'Being like a snake' - Street-level bureaucrats' Conceptions of Law in European Migration Enforcement
Lisa Marie Borrelli (Bern University)
Paper short abstract:
How do street-level bureaucrats understand law and make use of it? What are the consequences of their understanding and use of law? This paper analyses state agents, working in migration enforcement, balancing between emotional encounters and they interpretation of legal conceptions.
Paper long abstract:
Understanding, shaping and making law are daily tasks of street-level bureaucrats working within the field of migration enforcement. While they have to juggle between often very emotional encounters with their clients, they also retain personal ideas and positions of they everyday practices, in particular about law. These positions are characterised by an own set of emotional responses, but also defined by tactical strategies and game-like situations where state agents are left with sufficient discretionary space to test their ability to strategically make use of law. Being left with sometimes little guidance they need to define their possibilities to apply law, circumvent it or refrain from their tactical strategies. Further, sate agents struggle with black letter law and its implementation due to their own moral ideas and thus perceive law as unfair or punitive. Thus, following the idea of law being arbitrary and already inherently discriminating, this work is interested in following street-level agents' differentiation between law and legality. Much like Ewick and Silbey (1998), it aims for an analysis how far and majestic, but also real law is perceived in the everyday life of public administration. This paper is based on ethnographic fieldwork within migration enforcement agencies, including the border police and migration offices in Latvia, Sweden and Switzerland. It will examine how street-level bureaucrats understand law and make use of it. Further, it is interested in the consequences of their understanding and use of law for their clients.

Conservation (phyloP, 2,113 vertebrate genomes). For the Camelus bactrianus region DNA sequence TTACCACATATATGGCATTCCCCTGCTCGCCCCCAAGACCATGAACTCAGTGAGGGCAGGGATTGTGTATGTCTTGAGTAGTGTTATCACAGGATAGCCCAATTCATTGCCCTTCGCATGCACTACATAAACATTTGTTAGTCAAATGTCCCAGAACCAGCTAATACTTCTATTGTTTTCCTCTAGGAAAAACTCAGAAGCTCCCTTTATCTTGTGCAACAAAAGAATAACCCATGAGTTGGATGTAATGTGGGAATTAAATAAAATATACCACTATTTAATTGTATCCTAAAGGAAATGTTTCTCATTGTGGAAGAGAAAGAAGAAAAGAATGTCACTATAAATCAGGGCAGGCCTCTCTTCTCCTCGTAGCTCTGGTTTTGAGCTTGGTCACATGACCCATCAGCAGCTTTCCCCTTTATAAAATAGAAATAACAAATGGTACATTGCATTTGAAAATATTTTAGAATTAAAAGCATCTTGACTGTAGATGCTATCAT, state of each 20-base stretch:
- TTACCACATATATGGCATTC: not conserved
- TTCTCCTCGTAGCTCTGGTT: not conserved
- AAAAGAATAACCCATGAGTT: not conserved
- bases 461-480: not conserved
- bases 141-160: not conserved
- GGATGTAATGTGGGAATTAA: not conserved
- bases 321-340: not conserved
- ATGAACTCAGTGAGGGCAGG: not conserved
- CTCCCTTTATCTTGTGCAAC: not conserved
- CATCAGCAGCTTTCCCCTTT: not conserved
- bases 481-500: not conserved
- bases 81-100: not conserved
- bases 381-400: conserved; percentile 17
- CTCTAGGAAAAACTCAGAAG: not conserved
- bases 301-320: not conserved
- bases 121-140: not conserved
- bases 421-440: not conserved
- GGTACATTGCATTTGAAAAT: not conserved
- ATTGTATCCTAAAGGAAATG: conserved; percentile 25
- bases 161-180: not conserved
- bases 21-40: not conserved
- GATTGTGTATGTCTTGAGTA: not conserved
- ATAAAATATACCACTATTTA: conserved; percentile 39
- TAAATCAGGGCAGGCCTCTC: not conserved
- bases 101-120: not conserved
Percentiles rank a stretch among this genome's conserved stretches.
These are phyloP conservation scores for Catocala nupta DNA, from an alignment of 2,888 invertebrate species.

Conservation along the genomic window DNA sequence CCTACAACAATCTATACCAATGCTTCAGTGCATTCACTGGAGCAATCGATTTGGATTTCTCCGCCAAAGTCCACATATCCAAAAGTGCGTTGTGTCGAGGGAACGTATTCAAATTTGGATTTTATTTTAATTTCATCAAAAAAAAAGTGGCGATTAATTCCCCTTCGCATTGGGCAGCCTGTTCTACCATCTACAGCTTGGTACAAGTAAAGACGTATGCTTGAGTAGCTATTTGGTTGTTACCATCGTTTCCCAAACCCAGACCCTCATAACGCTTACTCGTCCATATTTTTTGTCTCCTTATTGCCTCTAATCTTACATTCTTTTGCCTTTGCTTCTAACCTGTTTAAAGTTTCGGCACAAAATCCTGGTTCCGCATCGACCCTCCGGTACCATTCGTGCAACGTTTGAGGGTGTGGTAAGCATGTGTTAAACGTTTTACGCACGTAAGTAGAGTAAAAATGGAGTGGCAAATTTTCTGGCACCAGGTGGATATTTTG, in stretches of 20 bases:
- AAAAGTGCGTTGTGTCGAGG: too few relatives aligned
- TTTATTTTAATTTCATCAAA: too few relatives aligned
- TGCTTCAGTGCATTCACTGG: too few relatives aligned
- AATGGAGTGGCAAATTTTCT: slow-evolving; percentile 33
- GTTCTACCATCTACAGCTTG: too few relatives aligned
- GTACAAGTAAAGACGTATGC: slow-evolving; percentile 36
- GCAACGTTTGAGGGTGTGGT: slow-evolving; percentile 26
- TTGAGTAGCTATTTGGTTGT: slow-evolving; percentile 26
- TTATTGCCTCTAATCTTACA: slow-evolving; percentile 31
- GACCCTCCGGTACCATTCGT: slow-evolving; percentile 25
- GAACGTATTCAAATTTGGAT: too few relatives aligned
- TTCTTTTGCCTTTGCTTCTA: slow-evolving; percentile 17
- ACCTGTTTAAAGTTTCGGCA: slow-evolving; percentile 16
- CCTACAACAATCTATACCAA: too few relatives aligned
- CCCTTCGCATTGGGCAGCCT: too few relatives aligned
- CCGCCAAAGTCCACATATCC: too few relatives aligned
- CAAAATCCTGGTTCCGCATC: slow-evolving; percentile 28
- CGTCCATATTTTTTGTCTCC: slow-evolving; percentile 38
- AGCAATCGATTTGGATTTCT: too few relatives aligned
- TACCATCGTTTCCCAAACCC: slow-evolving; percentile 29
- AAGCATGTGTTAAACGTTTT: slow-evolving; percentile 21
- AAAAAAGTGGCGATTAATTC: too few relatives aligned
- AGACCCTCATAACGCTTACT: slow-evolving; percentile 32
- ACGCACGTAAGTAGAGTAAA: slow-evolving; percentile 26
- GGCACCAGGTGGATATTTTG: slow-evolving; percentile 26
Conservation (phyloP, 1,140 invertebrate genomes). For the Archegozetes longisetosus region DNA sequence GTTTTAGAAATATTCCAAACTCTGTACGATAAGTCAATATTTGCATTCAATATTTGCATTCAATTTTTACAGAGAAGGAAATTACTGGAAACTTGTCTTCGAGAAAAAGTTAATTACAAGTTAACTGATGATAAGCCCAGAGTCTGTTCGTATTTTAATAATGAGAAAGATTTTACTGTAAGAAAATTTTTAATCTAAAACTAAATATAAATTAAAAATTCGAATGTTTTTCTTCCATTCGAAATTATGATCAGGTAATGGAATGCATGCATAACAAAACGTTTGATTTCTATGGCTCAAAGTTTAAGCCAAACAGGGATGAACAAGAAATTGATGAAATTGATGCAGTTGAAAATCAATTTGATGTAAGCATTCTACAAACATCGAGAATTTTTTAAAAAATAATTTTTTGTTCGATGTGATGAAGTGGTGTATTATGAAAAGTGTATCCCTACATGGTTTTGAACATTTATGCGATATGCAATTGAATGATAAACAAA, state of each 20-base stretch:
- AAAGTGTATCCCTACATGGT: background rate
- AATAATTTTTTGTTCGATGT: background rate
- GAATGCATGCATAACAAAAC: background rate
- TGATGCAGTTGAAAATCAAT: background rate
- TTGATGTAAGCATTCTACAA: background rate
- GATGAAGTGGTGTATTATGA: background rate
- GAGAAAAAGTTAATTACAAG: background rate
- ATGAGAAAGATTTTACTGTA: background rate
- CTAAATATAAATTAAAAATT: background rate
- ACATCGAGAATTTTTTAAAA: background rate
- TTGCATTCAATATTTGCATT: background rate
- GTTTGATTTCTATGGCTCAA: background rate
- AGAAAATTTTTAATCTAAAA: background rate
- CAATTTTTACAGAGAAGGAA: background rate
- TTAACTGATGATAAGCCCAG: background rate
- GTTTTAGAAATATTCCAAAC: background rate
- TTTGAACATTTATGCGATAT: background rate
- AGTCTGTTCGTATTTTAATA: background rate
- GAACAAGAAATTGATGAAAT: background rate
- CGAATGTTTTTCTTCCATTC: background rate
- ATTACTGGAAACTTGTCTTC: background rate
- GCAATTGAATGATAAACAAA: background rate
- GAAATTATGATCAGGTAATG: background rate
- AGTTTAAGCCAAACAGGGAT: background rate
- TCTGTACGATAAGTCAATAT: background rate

The anthropology of emotions and law [LAW NET]